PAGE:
However, there was something different going on there. Something that was intoxicating. Something that my spirit had been deprived of but I failed to realize it until now. A spiritual anti-depressant if you will. It was the power of the Gospel. But not this alone. It was the power of the Gospel as it was proclaimed to so many people who had never heard it. From what I understand, there were hundreds, even thousands, of unchurched people there. Seems right. It is a “seeker” church. That is what all the production is for: to get unbelievers to come hear the message of Christ by whatever means (within reason) necessary. We were informed that over four-hundred people accepted Christ last week during the “Walk the Line” message. Now, I take those numbers with a grain of salt. However, I would not be surprised if there are not a lot of people who are being ushered into the kingdom at this church. Whatever people might think of Craig Groeschel (the lead pastor) and his philosophy of ministry, he gives one of the clearest presentations of the true and uncompromised Gospel that I have ever heard. It is this that is so exhilarating. To witness the evangel (the Gospel) being proclaimed to so many in need is a vitalization, for me, of what we are about. You must understand, being from this part of town and growing up living on the other side of the Christian train tracks, these people represented hundreds of my friends and acquaintances that I grew up with who I could never get to come to my church or show up for a Bible study, but were sitting there willingly listening to what Christ has done for them and how to be forgiven.
It has been a long time since I have wanted to stand up and cheer, but today I jumped off the wagon of evangelical stagnation and was reminded about why we are here. It is this vitalized celebration of my heart that has confused me. I want with all of my stubborn being to say how wrong Life Church, the new Mecca of seeker churches, has got it. But I can’t.
What I have been coming to realize over the years is that there is simply no one way to do church. I think that this is a strength of Evangelicalism. We can stretch in many directions. Evangelicalism has its arms open wide to a varied set of liturgies, from high church formality to Toy Story lobbies. Neither do I don’t think that there is one transcendently right way to do church. I am not arguing for seeker churches, but I am not arguing against them either. They have their place, and I think it is about time to recognize how God is using them in spite of all our “yeah, buts.” There are some churches that are good at the discipleship, but lack in outreach. There are some churches that are good at community, but lack in strong teaching. There are some churches that are good at connecting with the past, but have no connection to the present. And there are some that are good at converting the lost, but don’t know what to do with them after.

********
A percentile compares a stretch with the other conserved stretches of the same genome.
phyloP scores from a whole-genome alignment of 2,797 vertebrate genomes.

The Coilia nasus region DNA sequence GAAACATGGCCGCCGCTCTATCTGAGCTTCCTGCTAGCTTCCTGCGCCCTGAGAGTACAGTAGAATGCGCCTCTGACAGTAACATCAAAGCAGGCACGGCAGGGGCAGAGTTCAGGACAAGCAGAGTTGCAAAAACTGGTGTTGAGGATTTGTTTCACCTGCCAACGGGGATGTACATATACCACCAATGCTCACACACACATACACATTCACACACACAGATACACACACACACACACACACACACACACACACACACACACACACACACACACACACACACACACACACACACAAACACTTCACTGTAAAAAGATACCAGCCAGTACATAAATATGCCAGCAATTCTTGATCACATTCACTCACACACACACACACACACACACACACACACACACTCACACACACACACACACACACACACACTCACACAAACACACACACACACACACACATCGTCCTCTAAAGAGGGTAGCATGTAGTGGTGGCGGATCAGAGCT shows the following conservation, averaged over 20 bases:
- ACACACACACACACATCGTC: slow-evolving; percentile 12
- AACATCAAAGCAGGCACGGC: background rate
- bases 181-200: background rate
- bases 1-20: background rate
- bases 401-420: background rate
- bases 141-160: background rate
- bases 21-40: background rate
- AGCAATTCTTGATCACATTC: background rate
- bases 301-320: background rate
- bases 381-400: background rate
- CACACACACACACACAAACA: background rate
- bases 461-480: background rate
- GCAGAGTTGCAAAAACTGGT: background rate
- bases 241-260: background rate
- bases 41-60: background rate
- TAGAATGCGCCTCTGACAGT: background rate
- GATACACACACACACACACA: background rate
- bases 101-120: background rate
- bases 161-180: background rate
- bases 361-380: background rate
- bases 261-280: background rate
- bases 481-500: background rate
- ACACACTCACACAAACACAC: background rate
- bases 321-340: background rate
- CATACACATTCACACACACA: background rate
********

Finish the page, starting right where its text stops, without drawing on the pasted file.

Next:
I have yet to find the perfect church. I am coming to think that our territorialism is the biggest problem. We want to throw rocks at the church across the street for not having the strengths of our church, while not recognizing our weaknesses. We have a distorted self-defense that clinches its fist when people are not doing things the way we think they ought to. While I think churches should be as balanced as they can, maybe the individual churches should unclinch their fists and begin to hold hands with those who don’t share their strengths but do cater to their weaknesses. I am not so sure that we should see ourselves as “belonging” to any one church.
When Paul would write to the churches, he never addressed any particular group or gathering within the larger whole. He did not write one letter to the “First Baptist Church at Corinth” and one to the “Evangelical Community Church at Corinth.” While I am sure there were many individual house gatherings by that time, all having strengths and weaknesses, he wrote to “the church at Corinth.” No territorialism. No rocks. No preference. Everyone saw themselves as parts of the whole. It is the whole that needed the message. This is how he wrote to all the churches. I figure that were he to write to my church, it would be addressed to “the church of Oklahoma City.” The problem is that we are so busy throwing rocks, criticizing each others’ weaknesses, and territorially worried about our own church’s budget, that we would probably not recognize the other churches and share the letter.
Do churches have gaping holes of weakness? Certainly. Is discipleship a hole in Life Church. I think it is. Does Life Church need to change their style. No. What they are doing is incredible. Where else would my biker friend feel welcome? They, like all local churches, need to recognize that they are only one part of something bigger. Having gapping holes of weakness does not mean that we have to have gapping holes of neglect. If Christ-centered churches saw themselves as a part of a larger community of churches, then we could all work together to provide the balance that is needed. Then people like me could do more celebrating than criticizing.
Today, God helped me to celebrate the “Evangelical circus.”